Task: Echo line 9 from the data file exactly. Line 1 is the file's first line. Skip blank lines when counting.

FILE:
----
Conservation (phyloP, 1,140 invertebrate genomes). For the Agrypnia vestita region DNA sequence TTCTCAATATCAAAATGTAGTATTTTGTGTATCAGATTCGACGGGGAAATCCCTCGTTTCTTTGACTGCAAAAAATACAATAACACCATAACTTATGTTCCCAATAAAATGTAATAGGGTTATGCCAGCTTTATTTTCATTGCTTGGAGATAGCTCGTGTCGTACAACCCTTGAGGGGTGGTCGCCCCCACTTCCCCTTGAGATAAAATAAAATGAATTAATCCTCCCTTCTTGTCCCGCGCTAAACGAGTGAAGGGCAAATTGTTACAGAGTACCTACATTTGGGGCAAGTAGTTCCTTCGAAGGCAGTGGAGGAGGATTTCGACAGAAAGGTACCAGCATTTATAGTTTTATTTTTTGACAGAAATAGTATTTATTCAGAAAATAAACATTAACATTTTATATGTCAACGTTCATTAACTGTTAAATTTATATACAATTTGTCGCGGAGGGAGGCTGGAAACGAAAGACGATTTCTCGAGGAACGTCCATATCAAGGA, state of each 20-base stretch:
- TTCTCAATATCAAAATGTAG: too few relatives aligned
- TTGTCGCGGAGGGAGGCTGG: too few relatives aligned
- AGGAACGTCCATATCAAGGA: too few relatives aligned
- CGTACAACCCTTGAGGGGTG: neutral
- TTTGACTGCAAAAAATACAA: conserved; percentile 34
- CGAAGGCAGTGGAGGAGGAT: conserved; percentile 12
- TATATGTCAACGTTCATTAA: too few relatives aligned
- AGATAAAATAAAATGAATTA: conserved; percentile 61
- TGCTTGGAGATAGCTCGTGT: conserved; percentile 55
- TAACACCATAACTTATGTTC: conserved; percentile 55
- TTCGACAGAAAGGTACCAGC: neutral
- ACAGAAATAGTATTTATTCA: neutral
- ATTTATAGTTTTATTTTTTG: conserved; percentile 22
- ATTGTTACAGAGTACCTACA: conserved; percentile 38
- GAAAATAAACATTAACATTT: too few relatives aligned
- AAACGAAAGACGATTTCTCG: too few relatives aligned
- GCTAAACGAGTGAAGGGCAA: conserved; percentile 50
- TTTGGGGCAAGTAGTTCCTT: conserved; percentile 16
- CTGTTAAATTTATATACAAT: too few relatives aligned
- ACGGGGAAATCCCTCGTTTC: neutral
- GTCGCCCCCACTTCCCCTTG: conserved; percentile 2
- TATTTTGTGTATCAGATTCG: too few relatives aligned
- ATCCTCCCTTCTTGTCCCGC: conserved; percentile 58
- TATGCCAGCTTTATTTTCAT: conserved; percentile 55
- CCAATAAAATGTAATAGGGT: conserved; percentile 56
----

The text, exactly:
- AGATAAAATAAAATGAATTA: conserved; percentile 61